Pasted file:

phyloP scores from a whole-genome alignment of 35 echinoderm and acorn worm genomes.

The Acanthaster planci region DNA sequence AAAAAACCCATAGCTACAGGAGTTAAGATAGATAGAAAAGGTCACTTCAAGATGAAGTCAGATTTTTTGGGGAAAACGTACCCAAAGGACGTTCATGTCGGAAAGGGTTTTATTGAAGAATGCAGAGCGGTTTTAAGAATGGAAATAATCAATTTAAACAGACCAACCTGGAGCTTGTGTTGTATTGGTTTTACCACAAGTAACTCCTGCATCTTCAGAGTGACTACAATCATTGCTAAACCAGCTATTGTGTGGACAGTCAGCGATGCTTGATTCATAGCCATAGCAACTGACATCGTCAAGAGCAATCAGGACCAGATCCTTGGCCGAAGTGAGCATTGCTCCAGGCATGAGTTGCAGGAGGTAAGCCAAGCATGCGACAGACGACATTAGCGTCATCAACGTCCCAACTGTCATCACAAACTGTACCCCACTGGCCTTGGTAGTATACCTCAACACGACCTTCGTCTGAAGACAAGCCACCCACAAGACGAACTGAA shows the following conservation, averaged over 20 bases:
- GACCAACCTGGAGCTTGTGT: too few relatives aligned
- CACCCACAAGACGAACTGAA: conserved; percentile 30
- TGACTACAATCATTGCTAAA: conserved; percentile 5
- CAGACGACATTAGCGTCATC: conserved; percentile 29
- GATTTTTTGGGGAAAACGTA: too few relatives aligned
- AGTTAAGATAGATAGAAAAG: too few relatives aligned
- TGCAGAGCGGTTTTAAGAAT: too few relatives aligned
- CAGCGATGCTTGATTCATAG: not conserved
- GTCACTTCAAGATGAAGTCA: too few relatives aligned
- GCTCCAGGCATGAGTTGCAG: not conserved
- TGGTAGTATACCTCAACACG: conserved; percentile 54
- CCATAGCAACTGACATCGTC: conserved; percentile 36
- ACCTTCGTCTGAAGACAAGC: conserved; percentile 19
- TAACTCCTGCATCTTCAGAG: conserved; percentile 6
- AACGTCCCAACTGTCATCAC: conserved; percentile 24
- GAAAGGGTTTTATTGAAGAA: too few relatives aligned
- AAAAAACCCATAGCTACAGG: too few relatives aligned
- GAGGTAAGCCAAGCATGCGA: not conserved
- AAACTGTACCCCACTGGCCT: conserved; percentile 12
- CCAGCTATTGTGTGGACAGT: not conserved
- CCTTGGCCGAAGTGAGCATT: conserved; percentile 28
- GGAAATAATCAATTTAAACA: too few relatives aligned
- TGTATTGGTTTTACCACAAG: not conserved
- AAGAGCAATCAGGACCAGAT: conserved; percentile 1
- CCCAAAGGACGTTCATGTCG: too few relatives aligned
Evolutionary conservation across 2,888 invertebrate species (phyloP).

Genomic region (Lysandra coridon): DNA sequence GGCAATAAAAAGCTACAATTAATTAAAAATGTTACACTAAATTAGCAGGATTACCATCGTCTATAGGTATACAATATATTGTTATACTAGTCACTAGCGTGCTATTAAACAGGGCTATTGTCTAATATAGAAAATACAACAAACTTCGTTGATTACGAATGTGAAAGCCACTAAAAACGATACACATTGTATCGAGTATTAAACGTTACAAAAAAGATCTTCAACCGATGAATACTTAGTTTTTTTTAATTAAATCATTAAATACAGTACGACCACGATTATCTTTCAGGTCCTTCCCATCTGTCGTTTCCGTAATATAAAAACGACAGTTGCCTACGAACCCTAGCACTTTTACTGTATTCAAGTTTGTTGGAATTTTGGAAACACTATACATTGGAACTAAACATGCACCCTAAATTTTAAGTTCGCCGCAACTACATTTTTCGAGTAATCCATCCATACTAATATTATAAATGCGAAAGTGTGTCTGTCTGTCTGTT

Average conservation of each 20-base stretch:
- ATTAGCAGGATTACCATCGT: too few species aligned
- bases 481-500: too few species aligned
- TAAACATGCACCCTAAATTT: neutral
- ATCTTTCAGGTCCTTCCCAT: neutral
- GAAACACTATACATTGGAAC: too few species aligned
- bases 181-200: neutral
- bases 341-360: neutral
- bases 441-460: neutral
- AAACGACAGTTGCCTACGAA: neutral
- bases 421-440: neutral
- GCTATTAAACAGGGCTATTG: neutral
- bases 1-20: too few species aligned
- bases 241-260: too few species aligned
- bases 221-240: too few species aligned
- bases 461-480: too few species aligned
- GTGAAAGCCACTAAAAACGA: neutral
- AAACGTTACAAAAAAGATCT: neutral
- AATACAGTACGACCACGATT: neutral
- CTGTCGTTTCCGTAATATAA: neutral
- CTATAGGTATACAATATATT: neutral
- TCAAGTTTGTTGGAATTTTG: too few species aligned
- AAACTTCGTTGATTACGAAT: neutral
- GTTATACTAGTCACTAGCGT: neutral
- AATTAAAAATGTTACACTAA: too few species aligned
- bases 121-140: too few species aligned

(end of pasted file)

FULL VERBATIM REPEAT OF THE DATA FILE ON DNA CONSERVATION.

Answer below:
phyloP scores from a whole-genome alignment of 35 echinoderm and acorn worm genomes.

The Acanthaster planci region DNA sequence AAAAAACCCATAGCTACAGGAGTTAAGATAGATAGAAAAGGTCACTTCAAGATGAAGTCAGATTTTTTGGGGAAAACGTACCCAAAGGACGTTCATGTCGGAAAGGGTTTTATTGAAGAATGCAGAGCGGTTTTAAGAATGGAAATAATCAATTTAAACAGACCAACCTGGAGCTTGTGTTGTATTGGTTTTACCACAAGTAACTCCTGCATCTTCAGAGTGACTACAATCATTGCTAAACCAGCTATTGTGTGGACAGTCAGCGATGCTTGATTCATAGCCATAGCAACTGACATCGTCAAGAGCAATCAGGACCAGATCCTTGGCCGAAGTGAGCATTGCTCCAGGCATGAGTTGCAGGAGGTAAGCCAAGCATGCGACAGACGACATTAGCGTCATCAACGTCCCAACTGTCATCACAAACTGTACCCCACTGGCCTTGGTAGTATACCTCAACACGACCTTCGTCTGAAGACAAGCCACCCACAAGACGAACTGAA shows the following conservation, averaged over 20 bases:
- GACCAACCTGGAGCTTGTGT: too few relatives aligned
- CACCCACAAGACGAACTGAA: conserved; percentile 30
- TGACTACAATCATTGCTAAA: conserved; percentile 5
- CAGACGACATTAGCGTCATC: conserved; percentile 29
- GATTTTTTGGGGAAAACGTA: too few relatives aligned
- AGTTAAGATAGATAGAAAAG: too few relatives aligned
- TGCAGAGCGGTTTTAAGAAT: too few relatives aligned
- CAGCGATGCTTGATTCATAG: not conserved
- GTCACTTCAAGATGAAGTCA: too few relatives aligned
- GCTCCAGGCATGAGTTGCAG: not conserved
- TGGTAGTATACCTCAACACG: conserved; percentile 54
- CCATAGCAACTGACATCGTC: conserved; percentile 36
- ACCTTCGTCTGAAGACAAGC: conserved; percentile 19
- TAACTCCTGCATCTTCAGAG: conserved; percentile 6
- AACGTCCCAACTGTCATCAC: conserved; percentile 24
- GAAAGGGTTTTATTGAAGAA: too few relatives aligned
- AAAAAACCCATAGCTACAGG: too few relatives aligned
- GAGGTAAGCCAAGCATGCGA: not conserved
- AAACTGTACCCCACTGGCCT: conserved; percentile 12
- CCAGCTATTGTGTGGACAGT: not conserved
- CCTTGGCCGAAGTGAGCATT: conserved; percentile 28
- GGAAATAATCAATTTAAACA: too few relatives aligned
- TGTATTGGTTTTACCACAAG: not conserved
- AAGAGCAATCAGGACCAGAT: conserved; percentile 1
- CCCAAAGGACGTTCATGTCG: too few relatives aligned
Evolutionary conservation across 2,888 invertebrate species (phyloP).

Genomic region (Lysandra coridon): DNA sequence GGCAATAAAAAGCTACAATTAATTAAAAATGTTACACTAAATTAGCAGGATTACCATCGTCTATAGGTATACAATATATTGTTATACTAGTCACTAGCGTGCTATTAAACAGGGCTATTGTCTAATATAGAAAATACAACAAACTTCGTTGATTACGAATGTGAAAGCCACTAAAAACGATACACATTGTATCGAGTATTAAACGTTACAAAAAAGATCTTCAACCGATGAATACTTAGTTTTTTTTAATTAAATCATTAAATACAGTACGACCACGATTATCTTTCAGGTCCTTCCCATCTGTCGTTTCCGTAATATAAAAACGACAGTTGCCTACGAACCCTAGCACTTTTACTGTATTCAAGTTTGTTGGAATTTTGGAAACACTATACATTGGAACTAAACATGCACCCTAAATTTTAAGTTCGCCGCAACTACATTTTTCGAGTAATCCATCCATACTAATATTATAAATGCGAAAGTGTGTCTGTCTGTCTGTT

Average conservation of each 20-base stretch:
- ATTAGCAGGATTACCATCGT: too few species aligned
- bases 481-500: too few species aligned
- TAAACATGCACCCTAAATTT: neutral
- ATCTTTCAGGTCCTTCCCAT: neutral
- GAAACACTATACATTGGAAC: too few species aligned
- bases 181-200: neutral
- bases 341-360: neutral
- bases 441-460: neutral
- AAACGACAGTTGCCTACGAA: neutral
- bases 421-440: neutral
- GCTATTAAACAGGGCTATTG: neutral
- bases 1-20: too few species aligned
- bases 241-260: too few species aligned
- bases 221-240: too few species aligned
- bases 461-480: too few species aligned
- GTGAAAGCCACTAAAAACGA: neutral
- AAACGTTACAAAAAAGATCT: neutral
- AATACAGTACGACCACGATT: neutral
- CTGTCGTTTCCGTAATATAA: neutral
- CTATAGGTATACAATATATT: neutral
- TCAAGTTTGTTGGAATTTTG: too few species aligned
- AAACTTCGTTGATTACGAAT: neutral
- GTTATACTAGTCACTAGCGT: neutral
- AATTAAAAATGTTACACTAA: too few species aligned
- bases 121-140: too few species aligned